HSV E3 GTS LPI Review

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HSV GTS. Excitement on wheels

HSV E3 GTS LPI Review
HSV E3 GTS LPI

 

HSV E3 GTS LPI 

Driving a new GTS always creates a frisson of excitement. With mega power and radical styling that makes little boys and their dads point as you rumble by, it's the leather-lunged bad-arse of HSV's wild bunch. It comes with the hardware to make you feel like Holden Racing Team champ Garth Tander, but now it also has the software to turn your Sunday drive into a track test. It's called EDI - Enhanced Driver Interface - but more on that later.

This new E3 GTS is a dual-fueler, like your average taxi. Well, not really. The LPI badge stands for Liquid Propane Injection and you can't tell whether you are running on liquified gas or petrol, it's that good. With the LPI button depressed, the 6.2-litre V8 starts on petrol, then switches to gas, but between 4000 and 4500rpm, if you are really motoring it reverts to normal fossil fuel. Switching from petrol to gas on the run is a doddle - you simply hit a button.

It takes a couple of minutes to purge the fuel lines but the changeover is seamless.

But bugger fuel/gas economy, how does it go? Drop the clutch and rev it to the change-up alarm in the first four gears and the GTS hauls, accompanied by a sensational bellow from the Bi-Modal exhaust. Power delivery is so smooth that it doesn't feel particularly quick right off the line (possibly due to the 90kg weight penalty of a full 'gas' tank), but the GTS will hit the old ton as you change into fourth, with plenty to come.

There is a sophistication to its sportiness, too, and Magnetic Ride Control damper settings in the 'soft' Performance mode are spot-on for absorbing road irregularities - even on 20-inch rubber - while keeping the car on line. Ride finesse is one of GTS's more overlooked attributes. Things get more lively in the stiffer Track setting, but it remains well-controlled and there's so much grip.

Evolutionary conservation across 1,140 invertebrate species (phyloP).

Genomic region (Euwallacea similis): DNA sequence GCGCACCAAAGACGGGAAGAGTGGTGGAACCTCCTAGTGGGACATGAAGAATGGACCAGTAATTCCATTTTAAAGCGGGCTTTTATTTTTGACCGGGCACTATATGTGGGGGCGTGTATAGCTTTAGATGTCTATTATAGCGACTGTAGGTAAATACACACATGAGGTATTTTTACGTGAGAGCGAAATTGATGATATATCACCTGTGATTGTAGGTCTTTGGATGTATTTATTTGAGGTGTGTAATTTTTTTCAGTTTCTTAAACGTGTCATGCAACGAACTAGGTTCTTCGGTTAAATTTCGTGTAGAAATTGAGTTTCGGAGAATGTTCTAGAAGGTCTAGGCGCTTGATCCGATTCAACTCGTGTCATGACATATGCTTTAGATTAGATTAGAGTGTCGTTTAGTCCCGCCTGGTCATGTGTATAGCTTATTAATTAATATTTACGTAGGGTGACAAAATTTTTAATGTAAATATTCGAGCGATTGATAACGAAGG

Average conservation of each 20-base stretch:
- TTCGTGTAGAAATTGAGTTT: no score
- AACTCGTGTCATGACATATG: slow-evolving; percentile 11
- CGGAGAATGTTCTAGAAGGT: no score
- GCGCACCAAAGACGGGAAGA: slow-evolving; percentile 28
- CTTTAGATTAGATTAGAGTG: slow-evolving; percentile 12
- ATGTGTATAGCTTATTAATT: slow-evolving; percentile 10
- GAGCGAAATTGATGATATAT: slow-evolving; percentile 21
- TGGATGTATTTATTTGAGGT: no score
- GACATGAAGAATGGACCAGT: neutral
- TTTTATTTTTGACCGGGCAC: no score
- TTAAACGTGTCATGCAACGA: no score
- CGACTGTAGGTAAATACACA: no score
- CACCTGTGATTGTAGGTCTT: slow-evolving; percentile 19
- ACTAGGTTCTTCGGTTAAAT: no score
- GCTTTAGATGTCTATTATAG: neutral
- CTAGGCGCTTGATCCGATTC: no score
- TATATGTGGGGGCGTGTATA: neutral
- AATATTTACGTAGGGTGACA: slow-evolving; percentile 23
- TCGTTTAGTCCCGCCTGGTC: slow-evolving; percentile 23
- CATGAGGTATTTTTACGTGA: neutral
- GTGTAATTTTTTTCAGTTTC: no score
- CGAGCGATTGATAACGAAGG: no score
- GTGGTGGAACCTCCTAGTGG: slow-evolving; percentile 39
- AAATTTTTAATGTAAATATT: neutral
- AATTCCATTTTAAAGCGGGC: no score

This GTS came with the optional 'yellow' big brake package ($4475 including 20-inch spare wheel). I did a couple of high-speed stops on a deserted country road and their power is phenomenal. The GTS pulled up straight-as-a die and a glance in the mirror revealed two long black lines of rubber, punctuated by ABS interventions.

Now to EDI - ­a first for an Australian-made car. EDI uses the centre touch screen to display and record a wide range of real-time performance indicators including G-forces, power and torque levels, and here's the cool Garth Tander part - Driver, Stopwatch, Data Logging and Race screens (every circuit in the country is in the memory). In short, EDI is perfect for honing one's skills on track days.

But there's too much to explore on a half-day drive and the combination of a small-ish display and detailed readout makes it hard to see information at a glance when exploring GTS's analogue extremes.

No, it's best left for the track, where you can download lap data to USB and review it just like GT would with his engineer. The big downside is it's PC-compatible only and I'm a Mac man. So I'd rather have a Clubsport R8 with the big yellow brakes, thanks.­­­

 

SPECIFICATIONS

HSV E3 GTS LPI

 

ENGINE: 6162cc V8, OHV, 16v

POWER: 325kW @ 6000rpm

TORQUE: 550Nm @ 4600rpm

WEIGHT: 1924kg

TRANSMISSION: 6-speed manual

0-100km/h: 5.2sec (estimated)

TOP SPEED:  250km/h (limited)

PRICE: $93,165

 

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